The pieces of work above are examples of a triptych. The same theme is kept throughout all 3 images and they are all similar in colour and have the same sized canvas.
The images above are a triptych by JoAnn Verburg titled ‘Exploding Triptych’. I really like this as the first two images fit together really well, it’s almost like the first photo has been taken, and then JoAnn Verburg moved over slightly to take the next one. Rinko Kawauchi is very good at creating sequences. Instead of shooting photos which are all related, she will shoot lots of random photos, spread them all out and then pick one which can be associated with it to create a diptych. Here are some examples of Kawauchi’s work from the series ‘Cui Cui’
The diptych above is by photographer Uta Barth. I also like this style as you can see the subjects are of the same thing but one from inside and one from outside. The second image allows us to see things that we cannot see in the first image. I have always been a fan of Richard Billingham’s series on his family. ‘Rays a Laugh’ was created in 1990 and was worked on for 6 years. In this series, Billingham took snapshots of his family to use as source material for some of his paintings. Little did he know back then that these images would become so well known.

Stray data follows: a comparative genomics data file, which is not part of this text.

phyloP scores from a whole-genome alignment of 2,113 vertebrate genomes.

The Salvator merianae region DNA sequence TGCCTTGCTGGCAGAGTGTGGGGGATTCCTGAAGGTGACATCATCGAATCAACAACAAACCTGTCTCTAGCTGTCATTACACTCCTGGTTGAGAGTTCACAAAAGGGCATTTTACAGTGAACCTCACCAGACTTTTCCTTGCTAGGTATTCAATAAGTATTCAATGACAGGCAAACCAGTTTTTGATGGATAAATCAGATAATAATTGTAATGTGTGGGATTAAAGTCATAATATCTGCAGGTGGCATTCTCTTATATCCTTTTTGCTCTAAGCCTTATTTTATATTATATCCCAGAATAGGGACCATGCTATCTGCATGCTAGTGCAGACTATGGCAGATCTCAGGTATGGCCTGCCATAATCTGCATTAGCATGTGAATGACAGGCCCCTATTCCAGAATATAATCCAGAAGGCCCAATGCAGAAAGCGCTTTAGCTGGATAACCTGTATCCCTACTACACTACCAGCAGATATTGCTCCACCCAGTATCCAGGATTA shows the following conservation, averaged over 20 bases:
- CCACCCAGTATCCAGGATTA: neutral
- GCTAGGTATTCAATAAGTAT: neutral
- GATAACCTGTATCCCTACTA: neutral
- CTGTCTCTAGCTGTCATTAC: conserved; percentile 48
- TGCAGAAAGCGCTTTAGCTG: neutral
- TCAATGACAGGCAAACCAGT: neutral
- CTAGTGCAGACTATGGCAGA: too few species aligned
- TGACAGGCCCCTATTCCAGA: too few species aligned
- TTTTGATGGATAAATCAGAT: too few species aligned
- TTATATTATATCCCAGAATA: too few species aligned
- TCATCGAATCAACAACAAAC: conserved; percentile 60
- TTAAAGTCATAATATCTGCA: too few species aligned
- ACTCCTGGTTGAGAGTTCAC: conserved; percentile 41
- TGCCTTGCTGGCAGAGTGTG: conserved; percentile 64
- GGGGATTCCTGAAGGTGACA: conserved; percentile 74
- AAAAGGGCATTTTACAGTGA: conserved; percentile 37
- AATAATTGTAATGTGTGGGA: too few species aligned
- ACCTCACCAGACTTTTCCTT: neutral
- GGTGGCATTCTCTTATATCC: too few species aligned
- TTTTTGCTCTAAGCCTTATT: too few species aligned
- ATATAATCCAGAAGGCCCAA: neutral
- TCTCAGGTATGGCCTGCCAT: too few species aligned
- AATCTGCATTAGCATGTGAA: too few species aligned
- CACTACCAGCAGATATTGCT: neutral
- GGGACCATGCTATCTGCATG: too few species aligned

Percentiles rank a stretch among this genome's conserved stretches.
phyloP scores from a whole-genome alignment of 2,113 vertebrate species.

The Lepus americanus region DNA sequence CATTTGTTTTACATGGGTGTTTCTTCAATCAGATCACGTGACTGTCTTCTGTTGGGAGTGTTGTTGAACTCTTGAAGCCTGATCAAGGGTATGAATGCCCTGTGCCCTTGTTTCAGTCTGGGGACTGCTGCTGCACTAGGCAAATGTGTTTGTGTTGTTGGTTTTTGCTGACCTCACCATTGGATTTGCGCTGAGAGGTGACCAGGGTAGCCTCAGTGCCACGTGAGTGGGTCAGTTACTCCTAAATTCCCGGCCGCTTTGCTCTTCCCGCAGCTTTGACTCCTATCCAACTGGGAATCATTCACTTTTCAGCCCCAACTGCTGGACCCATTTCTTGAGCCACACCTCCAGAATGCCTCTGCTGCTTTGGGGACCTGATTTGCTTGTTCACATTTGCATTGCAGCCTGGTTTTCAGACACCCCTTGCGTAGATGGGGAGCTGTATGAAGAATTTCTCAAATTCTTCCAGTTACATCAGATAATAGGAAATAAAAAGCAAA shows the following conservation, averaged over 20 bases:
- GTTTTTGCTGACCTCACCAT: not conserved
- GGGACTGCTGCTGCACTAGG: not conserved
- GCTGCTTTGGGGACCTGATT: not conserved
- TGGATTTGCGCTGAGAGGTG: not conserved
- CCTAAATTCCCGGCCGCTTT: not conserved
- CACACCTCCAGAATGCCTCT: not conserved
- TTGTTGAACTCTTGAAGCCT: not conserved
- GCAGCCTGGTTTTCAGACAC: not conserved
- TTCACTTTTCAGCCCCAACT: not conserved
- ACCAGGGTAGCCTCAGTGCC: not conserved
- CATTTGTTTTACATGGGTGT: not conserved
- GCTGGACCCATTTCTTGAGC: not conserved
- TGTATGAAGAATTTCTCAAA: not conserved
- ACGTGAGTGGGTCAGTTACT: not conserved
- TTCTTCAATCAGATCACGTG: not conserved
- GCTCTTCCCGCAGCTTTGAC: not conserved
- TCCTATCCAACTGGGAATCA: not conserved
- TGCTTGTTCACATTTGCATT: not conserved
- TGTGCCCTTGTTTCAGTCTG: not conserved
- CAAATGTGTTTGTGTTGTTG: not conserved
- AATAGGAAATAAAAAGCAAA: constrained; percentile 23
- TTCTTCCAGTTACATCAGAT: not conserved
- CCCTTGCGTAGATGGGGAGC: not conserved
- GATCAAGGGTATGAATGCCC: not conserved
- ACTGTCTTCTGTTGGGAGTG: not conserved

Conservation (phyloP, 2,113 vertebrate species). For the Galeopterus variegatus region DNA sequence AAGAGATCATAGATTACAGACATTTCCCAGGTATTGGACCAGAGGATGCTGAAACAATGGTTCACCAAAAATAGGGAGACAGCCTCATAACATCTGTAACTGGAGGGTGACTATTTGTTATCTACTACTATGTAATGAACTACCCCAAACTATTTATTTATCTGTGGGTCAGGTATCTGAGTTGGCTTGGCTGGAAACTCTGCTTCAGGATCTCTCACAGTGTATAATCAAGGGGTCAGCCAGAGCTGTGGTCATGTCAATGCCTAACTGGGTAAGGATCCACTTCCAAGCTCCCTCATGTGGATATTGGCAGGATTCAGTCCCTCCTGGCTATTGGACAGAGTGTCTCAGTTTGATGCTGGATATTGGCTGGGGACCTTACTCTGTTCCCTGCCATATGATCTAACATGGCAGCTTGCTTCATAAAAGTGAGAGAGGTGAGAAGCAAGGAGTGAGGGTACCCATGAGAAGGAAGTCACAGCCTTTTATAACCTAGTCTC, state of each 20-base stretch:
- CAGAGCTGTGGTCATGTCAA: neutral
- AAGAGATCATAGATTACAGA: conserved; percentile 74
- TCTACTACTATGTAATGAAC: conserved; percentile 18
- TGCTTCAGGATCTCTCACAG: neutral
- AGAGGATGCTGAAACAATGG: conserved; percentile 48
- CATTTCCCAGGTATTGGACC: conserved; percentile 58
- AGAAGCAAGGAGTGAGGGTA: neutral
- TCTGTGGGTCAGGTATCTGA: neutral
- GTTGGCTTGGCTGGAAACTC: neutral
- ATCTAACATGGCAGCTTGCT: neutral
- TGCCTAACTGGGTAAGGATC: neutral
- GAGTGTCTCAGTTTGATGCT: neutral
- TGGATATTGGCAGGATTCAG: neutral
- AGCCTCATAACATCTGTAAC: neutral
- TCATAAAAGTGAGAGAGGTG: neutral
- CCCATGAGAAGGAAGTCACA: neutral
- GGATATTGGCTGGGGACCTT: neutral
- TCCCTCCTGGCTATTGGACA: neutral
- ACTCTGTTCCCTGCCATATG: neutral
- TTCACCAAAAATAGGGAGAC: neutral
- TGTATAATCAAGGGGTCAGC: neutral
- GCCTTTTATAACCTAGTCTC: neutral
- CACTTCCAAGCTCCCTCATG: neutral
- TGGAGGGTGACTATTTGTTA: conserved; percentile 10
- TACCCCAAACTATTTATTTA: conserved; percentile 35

Photographer Julian Germain published a book titled ‘ Every minute you are angry, you lose sixty seconds of happiness’. This included photographs of an elderly man. Germain captured the quiet life of this man who lived alone on the South Coast of England. I really liked these images as it was a kind of documentation of someones live, and documentary photography is something which I am really interested in. I liked how each images tells us something about the elderly man. Editorial Sequences The following sequences are pieces of work which were used for editorial purposes. The images below are taken by photographer Clare Shilland. These photos were taken on a Swedish Island and consists of Shilland taking a series of photos of the same girl, Alice Charity Goddard. This series of work is part character and part portrait. ‘Love from Alice’
The work below is by Tim Gutt and is a Star Sign editorial collection of work which was published in Vogue UK, 2010. Each image represents a different Star Sign. The same model is used in each image. I love this series of work as each image is really surreal and you can tell there is much more work being put into it than a normal portrait. There are exciting sets which help create a fantasy atmosphere which works well with the Star Signs theme.
How can my 10 images be displayed?
- Concertina Books
Selection and sequence:
- The idea of sequencing images is to tell the story clearly and directly
- Decide the theme and the argument, and then choose the pictures that follow.
- Follow the narrative, start to end… (Michael Freeman)